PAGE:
Designing Websites for People with Disabilities
“My ability is stronger than my disability” – Theresa Sheridan
People with disabilities are often overlooked due to the perception that they lack or will never possess certain capabilities that are normal. In the online world (which is a heavily visual one), it is easy to neglect this segment of society when you’re bent on designing in unique and different ways.
Choosing not to be inclusive could be the result of perceiving this demographic to be the minority and considering them as non-frequent users of the Internet. In fact, a December 2016 report by the National Council of Social Service shows that up to 13.3% of the population (in the age group of 50 and above) can be classified as disabled in Singapore. These prevalent rates are the equivalent of some racial demographics in the nation – so ignoring this demographic may be as good as ignoring an entire race.
In order to tap on this market and cater to their needs, site owners need to factor in specific requirements clearly in their design process. In this case, it is highly likely that you will not be able to imagine what the user experience will be like
for people with different disabilities – so initiating ethnographic studies and gathering customer research is a necessary start point. What are some key features that you can factor into your design?
Alt tags – Read the image
In a nutshell, alt tags are descriptors that are tagged to the images that you put on your web page. For visual impaired users, screen readers are the only way that they can digest your content. Screen readers will then read out your alt tags, which are essentially descriptions of the images on your page, to make sure your visually impaired users don’t miss out on anything.
This clear text alternative will allow images to be accessible thereby enriching the experience your user has with your site.
Subtitles – Don’t miss a word
This one is fairly straightforward and exists presently in so many aspects of modern society that we have become somewhat immune to its existence, if we don’t depend on it to navigate the world. The most obvious and easy way to support hearing impaired users is to include subtitles in your video and audio content.
Most multimedia content online today gives viewers the option of turning subtitles on or turning them off. More just a tool for someone to pick up a new language, subtitles actually play important support role for the hearing impaired, allowing them to engage in digital content.
Navigation – Not just with a mouse
Point and click might not work for everyone, although it is the most basic navigation method in all user interfaces. Using the mouse, track pad or other point devices may not work well with certain disabilities.
To make your site more accessible, consider programming functionalities so that your content can be navigated via keyboard. Even for actions that require clicking, try to make the clickable area wider so that users with limited mobility do not have to struggle to click tiny buttons. The less clutter you have on your page (think minimalist designs), the more space you would have to create clickable areas for all – and let’s be honest, those tiny buttons don’t help anyone.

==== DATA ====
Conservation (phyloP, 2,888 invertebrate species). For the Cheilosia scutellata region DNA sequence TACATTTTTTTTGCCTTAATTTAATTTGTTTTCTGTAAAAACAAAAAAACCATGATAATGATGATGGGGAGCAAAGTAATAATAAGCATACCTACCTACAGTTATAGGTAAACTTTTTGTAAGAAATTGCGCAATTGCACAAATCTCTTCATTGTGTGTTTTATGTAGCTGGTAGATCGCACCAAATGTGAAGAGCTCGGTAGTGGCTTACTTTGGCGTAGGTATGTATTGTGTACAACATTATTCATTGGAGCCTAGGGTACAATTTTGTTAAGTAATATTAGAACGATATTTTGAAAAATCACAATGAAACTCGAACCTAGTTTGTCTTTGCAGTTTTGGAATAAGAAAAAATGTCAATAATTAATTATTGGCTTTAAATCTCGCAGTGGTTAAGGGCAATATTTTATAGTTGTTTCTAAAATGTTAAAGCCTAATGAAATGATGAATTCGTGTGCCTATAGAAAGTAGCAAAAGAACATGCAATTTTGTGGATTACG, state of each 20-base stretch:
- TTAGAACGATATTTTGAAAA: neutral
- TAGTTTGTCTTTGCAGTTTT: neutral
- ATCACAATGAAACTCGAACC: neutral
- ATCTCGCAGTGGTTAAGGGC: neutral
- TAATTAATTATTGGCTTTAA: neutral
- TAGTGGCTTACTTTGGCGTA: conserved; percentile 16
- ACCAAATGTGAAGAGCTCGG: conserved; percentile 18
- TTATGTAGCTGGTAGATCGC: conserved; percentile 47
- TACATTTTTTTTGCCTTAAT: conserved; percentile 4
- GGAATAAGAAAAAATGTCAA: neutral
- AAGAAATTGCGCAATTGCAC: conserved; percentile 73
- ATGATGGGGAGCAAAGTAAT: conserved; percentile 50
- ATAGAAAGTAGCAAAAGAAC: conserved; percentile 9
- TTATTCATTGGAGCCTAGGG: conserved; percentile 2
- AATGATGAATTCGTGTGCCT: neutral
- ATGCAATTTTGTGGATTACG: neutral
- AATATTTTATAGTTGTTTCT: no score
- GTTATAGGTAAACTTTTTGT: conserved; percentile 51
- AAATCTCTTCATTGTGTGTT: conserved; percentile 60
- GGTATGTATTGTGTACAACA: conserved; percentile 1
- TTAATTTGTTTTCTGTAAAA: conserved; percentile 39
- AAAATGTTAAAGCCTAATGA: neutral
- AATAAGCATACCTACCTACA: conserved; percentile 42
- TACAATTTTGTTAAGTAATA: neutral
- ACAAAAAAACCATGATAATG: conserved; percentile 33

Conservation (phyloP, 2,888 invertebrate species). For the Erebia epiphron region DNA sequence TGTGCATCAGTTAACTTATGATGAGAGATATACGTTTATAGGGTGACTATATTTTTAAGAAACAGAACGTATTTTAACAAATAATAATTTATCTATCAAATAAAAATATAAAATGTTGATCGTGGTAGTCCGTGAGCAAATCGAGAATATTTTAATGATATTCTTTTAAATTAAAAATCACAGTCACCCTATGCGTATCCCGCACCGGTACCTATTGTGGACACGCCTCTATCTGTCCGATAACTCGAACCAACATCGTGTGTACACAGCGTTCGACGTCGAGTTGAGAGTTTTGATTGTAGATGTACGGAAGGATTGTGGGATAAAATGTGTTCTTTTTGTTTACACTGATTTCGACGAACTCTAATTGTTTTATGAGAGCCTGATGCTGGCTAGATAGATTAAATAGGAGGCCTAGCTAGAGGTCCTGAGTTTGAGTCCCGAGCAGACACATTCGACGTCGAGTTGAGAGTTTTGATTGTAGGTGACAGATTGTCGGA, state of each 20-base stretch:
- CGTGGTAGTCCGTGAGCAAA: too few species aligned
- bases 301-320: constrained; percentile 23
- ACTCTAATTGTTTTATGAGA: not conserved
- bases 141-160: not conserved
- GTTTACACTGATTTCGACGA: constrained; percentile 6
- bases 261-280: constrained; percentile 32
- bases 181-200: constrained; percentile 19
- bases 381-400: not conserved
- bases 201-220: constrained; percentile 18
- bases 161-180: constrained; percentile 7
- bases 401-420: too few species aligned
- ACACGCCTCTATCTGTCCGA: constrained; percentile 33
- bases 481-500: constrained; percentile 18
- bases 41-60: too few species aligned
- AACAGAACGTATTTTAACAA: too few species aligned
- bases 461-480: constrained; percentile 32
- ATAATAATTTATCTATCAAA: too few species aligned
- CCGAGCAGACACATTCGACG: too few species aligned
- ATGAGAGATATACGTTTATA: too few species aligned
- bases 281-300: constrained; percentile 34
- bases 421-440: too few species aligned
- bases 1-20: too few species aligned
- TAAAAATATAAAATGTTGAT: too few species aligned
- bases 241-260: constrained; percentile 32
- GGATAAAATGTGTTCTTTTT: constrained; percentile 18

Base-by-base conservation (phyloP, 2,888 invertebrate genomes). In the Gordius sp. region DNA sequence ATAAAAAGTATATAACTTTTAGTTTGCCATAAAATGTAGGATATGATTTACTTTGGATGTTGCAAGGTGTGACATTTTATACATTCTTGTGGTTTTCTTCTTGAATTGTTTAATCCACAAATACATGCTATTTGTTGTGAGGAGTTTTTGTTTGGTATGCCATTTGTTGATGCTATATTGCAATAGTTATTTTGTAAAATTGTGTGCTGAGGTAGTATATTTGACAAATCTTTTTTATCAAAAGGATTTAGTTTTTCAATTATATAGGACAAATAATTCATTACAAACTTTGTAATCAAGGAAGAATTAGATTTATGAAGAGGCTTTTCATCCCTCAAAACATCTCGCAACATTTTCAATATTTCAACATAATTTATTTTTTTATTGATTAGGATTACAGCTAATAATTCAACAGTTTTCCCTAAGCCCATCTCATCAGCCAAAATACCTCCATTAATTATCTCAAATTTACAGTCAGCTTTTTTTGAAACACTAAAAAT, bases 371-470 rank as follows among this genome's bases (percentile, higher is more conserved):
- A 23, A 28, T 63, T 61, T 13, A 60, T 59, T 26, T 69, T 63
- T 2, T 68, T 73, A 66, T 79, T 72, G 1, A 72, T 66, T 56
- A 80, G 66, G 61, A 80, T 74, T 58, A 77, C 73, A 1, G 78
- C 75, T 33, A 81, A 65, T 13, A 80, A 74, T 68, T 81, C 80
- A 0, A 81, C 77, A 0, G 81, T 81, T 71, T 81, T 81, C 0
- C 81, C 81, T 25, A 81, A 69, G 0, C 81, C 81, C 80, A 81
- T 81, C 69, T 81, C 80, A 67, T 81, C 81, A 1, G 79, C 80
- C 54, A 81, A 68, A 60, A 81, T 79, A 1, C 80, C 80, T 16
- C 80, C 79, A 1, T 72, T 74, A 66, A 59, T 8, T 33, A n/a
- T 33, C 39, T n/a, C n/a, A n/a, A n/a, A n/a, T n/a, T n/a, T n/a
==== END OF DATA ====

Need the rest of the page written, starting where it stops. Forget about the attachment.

Graphics and colours – Keep it cool
As a best practice in web development, avoid pairing eccentric and brash colours that will over stimulate your users. This will make it uncomfortable for them to navigate your site or stay long on the page. It could also distract your users heavily to the point that the messaging is your content is completely lost.
Aside from triggering users with ADHD or susceptibility to epilepsy, colour balance and contrast will also make your site more user-friendly for visitors who are colour blind. Without limiting your creativity, there are still ways to make your colour palette more appealing and readable to a wider audience.
Offer support beyond the page
Aside from the initial booking and payment, users may require continued access to your company for queries, confirmation and support. To help your users, allow them to ask for their preferred communication when booking
The needs of the different individuals vary depending on the restrictions of their disability – so some may prefer visual support and communication only, whereas others may require you to speak to a third party. Your users will know their communication restrictions best, so be sensitive to the variation in order to deliver customisable service.
Depending on the type of service you are extending, your site may be legally bound to create a website that is accessible by all. Ultimately, designing a disability-friendly site requires you to understand the obstacles and challenges of this targeted demographic, which in itself is highly variable.
While the concept is often thought of as designing for deaf or blind users, the definition actually extends into users with autism, dyslexia, ADHD and much more. Aside from just visual design, being truly accessible can define the perimeters of your content as well – for example, not using idioms and metaphors, making clickable buttons descriptive instead of vague or minimising the need for users to reminder things from previous pages. Not paying attention to these areas may make it difficult for users with learning or reading disabilities, simply because you underestimated the concept of ‘disability’ itself.
At Krome, we specialise in website design services as well as user interface websites. If you or your client are interested in creating a site, it’s time to tell us about your project or have a chat about what we can do. You can contact us here.